People are seen at the Dabafayed Resettlement project for Internally displaced person (IDP) in Gode, near Kebri Dahar, southeastern Ethiopia, on January 27, 2018.
ADDIS ABABA – The World Food Programme (WFP) and the UN refugee agency (UNHCR) on Wednesday appealed for 80 million dollars to provide food assistance for refugees in Ethiopia.
The two UN agencies stated this in a joint statement issued in Addis Ababa.
The agencies said the amount of food that refugees received was cut by 20 per cent in 2017 below the 2,100 kilocalories per day required to sustain an average person.
“UNHCR and WFP warn of deeper cuts to the amount of food from April unless new funding is received in March,’’ the joint statement noted.
It added that “without new contributions, 650,000 refugees in camps in Ethiopia could soon become even more hungry and may eventually face hunger so severe that it could put their lives at risk.”
Ethiopia hosts the second largest number of refugees in Africa, next to Uganda.
Ethiopia presently hosts more than 900,000 refugees, mainly from Eritrea, South Sudan, Somalia, and Sudan, according to figures from the Ethiopian government.
According to the joint statement, some 650,000 of the total refugees live in camps across the East African country and depend on assistance from WFP and UNHCR.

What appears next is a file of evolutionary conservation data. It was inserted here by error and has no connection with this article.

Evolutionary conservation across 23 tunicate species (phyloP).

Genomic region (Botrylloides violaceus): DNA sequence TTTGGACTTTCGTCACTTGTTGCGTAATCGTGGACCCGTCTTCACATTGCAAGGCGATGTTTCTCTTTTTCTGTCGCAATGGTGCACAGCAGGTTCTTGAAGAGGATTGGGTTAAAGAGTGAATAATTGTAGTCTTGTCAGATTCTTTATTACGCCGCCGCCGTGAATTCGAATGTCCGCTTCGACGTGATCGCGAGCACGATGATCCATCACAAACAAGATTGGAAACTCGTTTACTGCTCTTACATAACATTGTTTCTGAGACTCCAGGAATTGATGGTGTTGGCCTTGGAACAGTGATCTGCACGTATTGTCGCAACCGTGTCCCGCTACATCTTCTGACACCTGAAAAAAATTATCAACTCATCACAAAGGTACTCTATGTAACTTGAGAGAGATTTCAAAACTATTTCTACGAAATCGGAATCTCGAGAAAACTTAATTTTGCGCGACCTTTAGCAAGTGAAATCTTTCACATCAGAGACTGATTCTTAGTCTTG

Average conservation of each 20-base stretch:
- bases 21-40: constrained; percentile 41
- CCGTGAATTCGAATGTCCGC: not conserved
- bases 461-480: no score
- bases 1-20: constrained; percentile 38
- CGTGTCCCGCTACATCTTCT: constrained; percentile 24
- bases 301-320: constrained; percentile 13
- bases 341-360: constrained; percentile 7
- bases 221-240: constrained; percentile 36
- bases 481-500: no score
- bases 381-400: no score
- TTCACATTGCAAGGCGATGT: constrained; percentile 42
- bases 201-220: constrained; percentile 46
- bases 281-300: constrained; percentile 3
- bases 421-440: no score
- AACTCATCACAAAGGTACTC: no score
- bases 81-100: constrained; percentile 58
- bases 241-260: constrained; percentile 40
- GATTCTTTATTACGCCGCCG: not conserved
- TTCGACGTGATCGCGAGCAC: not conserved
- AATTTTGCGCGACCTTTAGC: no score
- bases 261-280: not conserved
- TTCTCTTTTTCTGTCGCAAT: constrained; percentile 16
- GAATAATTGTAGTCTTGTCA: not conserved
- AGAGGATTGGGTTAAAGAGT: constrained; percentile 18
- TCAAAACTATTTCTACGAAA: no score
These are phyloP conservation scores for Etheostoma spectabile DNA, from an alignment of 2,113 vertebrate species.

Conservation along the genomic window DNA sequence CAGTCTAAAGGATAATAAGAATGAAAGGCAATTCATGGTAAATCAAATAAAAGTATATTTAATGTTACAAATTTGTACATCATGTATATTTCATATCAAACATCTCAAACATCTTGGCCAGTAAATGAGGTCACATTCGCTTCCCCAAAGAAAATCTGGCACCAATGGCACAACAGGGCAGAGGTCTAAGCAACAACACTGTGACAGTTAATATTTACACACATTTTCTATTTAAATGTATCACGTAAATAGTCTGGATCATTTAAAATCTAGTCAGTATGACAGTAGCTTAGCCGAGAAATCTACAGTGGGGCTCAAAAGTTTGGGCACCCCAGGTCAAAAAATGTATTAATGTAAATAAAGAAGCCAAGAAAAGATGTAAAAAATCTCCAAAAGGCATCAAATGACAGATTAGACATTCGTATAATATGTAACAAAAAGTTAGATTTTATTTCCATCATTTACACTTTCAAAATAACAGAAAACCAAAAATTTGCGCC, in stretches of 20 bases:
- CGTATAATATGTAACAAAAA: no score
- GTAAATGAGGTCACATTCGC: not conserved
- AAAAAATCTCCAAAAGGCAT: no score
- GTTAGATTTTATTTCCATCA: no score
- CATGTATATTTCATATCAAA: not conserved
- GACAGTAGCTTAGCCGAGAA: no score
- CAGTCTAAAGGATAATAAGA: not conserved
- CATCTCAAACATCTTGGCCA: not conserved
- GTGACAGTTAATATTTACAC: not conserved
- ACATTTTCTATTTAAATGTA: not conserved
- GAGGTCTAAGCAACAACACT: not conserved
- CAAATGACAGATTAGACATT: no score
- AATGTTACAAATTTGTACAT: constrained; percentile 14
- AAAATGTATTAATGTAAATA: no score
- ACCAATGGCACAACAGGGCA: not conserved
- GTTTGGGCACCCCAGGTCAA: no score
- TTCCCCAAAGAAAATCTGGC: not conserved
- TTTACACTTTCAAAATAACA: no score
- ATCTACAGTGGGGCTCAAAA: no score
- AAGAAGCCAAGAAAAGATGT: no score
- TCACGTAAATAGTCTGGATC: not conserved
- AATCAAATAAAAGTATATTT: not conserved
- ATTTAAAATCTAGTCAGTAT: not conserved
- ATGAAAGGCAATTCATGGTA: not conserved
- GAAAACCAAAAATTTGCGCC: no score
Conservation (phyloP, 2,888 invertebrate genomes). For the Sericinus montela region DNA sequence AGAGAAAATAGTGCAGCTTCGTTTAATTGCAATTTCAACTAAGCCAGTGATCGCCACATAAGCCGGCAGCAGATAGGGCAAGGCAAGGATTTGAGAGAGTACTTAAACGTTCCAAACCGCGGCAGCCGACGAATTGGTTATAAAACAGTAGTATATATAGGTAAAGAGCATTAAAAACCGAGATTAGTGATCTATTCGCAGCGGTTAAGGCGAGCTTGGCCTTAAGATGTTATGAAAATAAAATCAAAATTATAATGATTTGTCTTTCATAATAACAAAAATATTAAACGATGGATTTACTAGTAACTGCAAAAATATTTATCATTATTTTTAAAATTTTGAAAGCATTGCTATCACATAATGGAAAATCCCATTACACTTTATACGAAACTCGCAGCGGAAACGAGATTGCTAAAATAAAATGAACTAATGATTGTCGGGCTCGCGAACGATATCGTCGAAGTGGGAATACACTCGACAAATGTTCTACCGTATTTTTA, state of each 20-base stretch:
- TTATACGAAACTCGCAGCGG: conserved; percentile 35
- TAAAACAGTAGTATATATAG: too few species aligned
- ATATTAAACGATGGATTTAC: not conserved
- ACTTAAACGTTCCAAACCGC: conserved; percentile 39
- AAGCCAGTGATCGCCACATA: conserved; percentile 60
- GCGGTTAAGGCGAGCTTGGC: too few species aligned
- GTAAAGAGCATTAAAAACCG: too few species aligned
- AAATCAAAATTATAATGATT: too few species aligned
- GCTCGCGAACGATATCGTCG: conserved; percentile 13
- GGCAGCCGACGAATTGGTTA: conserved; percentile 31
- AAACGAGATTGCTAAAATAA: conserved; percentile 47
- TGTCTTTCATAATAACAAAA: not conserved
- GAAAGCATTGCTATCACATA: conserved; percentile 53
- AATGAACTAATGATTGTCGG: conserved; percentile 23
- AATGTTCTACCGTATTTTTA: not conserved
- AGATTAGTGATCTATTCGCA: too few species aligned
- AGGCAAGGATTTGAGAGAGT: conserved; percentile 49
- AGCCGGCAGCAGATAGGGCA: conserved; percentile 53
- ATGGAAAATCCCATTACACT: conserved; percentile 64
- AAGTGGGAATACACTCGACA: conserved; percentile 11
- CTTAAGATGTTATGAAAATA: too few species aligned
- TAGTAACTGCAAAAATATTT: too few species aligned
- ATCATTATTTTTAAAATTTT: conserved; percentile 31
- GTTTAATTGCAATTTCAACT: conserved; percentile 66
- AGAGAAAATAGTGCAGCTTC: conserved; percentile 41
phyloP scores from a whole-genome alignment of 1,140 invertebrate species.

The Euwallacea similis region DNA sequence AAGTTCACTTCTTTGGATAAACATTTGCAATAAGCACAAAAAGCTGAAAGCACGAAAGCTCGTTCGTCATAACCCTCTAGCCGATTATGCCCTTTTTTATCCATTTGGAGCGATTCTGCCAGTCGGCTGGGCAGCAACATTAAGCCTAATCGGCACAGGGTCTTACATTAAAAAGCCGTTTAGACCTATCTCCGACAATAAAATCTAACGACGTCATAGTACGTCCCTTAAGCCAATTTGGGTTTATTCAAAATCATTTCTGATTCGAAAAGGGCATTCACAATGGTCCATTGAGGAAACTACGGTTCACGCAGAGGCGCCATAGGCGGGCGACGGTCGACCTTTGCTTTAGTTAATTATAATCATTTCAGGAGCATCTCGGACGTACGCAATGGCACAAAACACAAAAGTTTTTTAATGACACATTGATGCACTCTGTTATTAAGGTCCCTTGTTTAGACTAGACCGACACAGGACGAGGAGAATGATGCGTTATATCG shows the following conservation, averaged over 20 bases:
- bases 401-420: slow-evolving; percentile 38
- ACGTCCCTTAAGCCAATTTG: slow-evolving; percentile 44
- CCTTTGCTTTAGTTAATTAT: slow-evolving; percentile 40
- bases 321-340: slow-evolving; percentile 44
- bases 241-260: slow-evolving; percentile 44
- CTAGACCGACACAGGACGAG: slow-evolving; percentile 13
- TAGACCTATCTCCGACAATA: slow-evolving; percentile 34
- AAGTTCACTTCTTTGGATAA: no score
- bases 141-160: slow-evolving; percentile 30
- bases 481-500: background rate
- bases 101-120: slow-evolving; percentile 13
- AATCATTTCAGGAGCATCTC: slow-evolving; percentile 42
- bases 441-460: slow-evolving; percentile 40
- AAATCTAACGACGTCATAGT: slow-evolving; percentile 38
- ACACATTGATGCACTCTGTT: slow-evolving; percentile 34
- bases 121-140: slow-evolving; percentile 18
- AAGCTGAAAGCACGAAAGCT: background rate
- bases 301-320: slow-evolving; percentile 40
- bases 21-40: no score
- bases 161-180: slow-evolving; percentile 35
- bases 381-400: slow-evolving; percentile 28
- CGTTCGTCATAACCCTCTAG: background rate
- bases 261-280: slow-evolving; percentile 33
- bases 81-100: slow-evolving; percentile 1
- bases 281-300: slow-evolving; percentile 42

“After fleeing conflict and deprivation in their home countries, refugees deserve to be protected and supported,” said Samir Wanmali, WFP’s Acting Country Director in Ethiopia.
The two UN agencies fear refugee families could adopt harmful survival strategies and might even try to leave Ethiopia.
Particularly at risk are young children, with risks of becoming stunted if they do not receive the right amount of nutrient.
Malnutrition rates in the camps are already high and further ration cuts could have a devastating effect, said the statement.
Recent assessments show that malnutrition rates among children under five are above the emergency threshold of 15 per cent in nearly half of the 26 refugee camps in Ethiopia.
Conflict and drought in neighbouring countries continues to force people to seek refuge in Ethiopia, which has a long tradition of hosting refugees.
In 2017, nearly 110,000 refugees arrived in Ethiopia.